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When an unexpected visitor arrives at our door, we're never too sure if that’s good or bad. When we hear the doorbell ring, or that knock on the door, immediately we feel a jolt of suspense.

Today we have the little peep hole on the door so that we can see who has arrived without the person knowing that we're looking.

With caller identification on phones, we make decisions as to whether or not to answer the phone based on the familiarity we have with that number.

We are always on guard, and rarely do we take the risk of leaving ourselves vulnerable. King Ethelbert of England, the pagan king of England of the late sixth century, was not sure what to make of the unexpected visit of St. Augustine of Canterbury when he arrived with 40 men to preach the Gospel of Jesus Christ.

He wasn't sure what to make of Augustine and his forty monks, but he took a risk, and let them in, and eventually converted 10,000 were converted to the Christian faith, including the king himself. Are we willing to take risks in our relationships? Are we willing to risk letting people into our lives, and sharing our lives with them?

Sometimes we forget that Jesus was an unexpected visitor for the Israelite people. Because of this, many people were not sure what to make of Jesus, and were not willing to take the risk to get to know Him.

And so the apostles were pretty courageous in following this unexpected visitor. They took risks by giving up their careers and livelihood to follow Jesus.

Peter stopped fishing, Levi stopped tax-collecting. And even though they seem puzzled throughout the Gospels when Jesus explains Himself, the effort is there, and they don’t stop following Him. When Jesus says in today’s Gospel, “I came from the Father and have come into the world. Now I am leaving the world and going back to the Father."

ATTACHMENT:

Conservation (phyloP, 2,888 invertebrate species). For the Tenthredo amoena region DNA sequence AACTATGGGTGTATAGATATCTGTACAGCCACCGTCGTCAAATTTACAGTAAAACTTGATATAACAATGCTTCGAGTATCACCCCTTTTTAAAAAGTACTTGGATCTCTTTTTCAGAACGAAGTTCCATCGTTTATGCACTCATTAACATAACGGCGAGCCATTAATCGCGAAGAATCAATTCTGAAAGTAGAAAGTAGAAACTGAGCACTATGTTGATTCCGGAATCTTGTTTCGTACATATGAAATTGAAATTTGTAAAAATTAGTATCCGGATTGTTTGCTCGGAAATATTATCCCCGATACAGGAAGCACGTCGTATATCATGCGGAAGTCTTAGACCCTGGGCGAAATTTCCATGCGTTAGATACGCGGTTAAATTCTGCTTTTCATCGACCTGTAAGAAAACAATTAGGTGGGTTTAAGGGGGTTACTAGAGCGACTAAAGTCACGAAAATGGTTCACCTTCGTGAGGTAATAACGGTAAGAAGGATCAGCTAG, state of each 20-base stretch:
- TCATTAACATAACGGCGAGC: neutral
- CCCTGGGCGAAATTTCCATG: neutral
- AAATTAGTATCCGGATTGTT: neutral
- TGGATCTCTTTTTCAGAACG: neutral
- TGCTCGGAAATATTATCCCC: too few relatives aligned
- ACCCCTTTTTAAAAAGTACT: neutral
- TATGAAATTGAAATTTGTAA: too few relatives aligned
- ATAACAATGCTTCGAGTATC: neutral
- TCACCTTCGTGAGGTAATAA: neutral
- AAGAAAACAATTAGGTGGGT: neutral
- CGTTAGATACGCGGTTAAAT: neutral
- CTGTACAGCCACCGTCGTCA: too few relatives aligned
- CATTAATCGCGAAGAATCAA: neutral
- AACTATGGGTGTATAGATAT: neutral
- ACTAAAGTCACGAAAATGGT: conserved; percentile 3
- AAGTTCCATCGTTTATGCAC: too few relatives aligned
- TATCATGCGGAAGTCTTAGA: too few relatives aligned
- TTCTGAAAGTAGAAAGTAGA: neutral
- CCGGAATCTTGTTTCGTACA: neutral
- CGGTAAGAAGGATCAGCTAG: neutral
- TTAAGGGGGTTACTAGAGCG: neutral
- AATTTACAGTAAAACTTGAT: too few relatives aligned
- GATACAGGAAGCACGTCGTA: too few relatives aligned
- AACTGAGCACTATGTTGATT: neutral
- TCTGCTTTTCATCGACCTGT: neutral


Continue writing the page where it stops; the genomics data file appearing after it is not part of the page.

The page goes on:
The apostles are confronted with the reality that His visit is almost over. Our time on earth to know, love, and serve Jesus is also limited.

The question is, how much are we willing to give up of our time and interests, to know, love, and serve Jesus? 1.) So how should we spend our time knowing Jesus?

We go to Mass and encounter Jesus in the breaking of the bread. We pray throughout the day, and we learn about Him through reading and studying Sacred Scripture.

2.) How should we spend our time loving Jesus?

We obey His commandments. Jesus says in the Gospel last Sunday, "Whoever has my commandments and observes them is the one who loves me."

3.) How do we spend time serving Jesus?

We perform the corporal and spiritual works of mercy.

And let's face it, it's not easy to go to a homeless shelter and cook and serve food to the poor. It's not easy to visit the imprisoned, particularly those who have committed heinous crimes such as murder or rape. It's not easy to bury the dead and enter into the discomfort of a broken family.

Augustine went from answering the door of the unexpected visitors of the monastery, to being the unexpected visitor, knocking on many doors in order to bring Christ to the English. He had to get out of his comfort zone to do God's work.

As Christians, we should learn to be comfortable receiving unexpected visitors and being the unexpected visitor to others. For we are not alone. In both cases, Christ is with us!

And it is when we perform the corporal and spiritual works of mercy, we gain more insight as to when to open the door and when to close it. We gain insight as to when to leave our homes, and when to return to them.

But it's not easy. We have to continually go out of our comfort zones to truly live the Christian life. Sometimes we need to answer that unknown phone call, or open the door to a stranger.

Yes, it's a risk to open that door. But it may be even more risky, to always keep it closed, for we usually encounter Christ in those whom we least expect.

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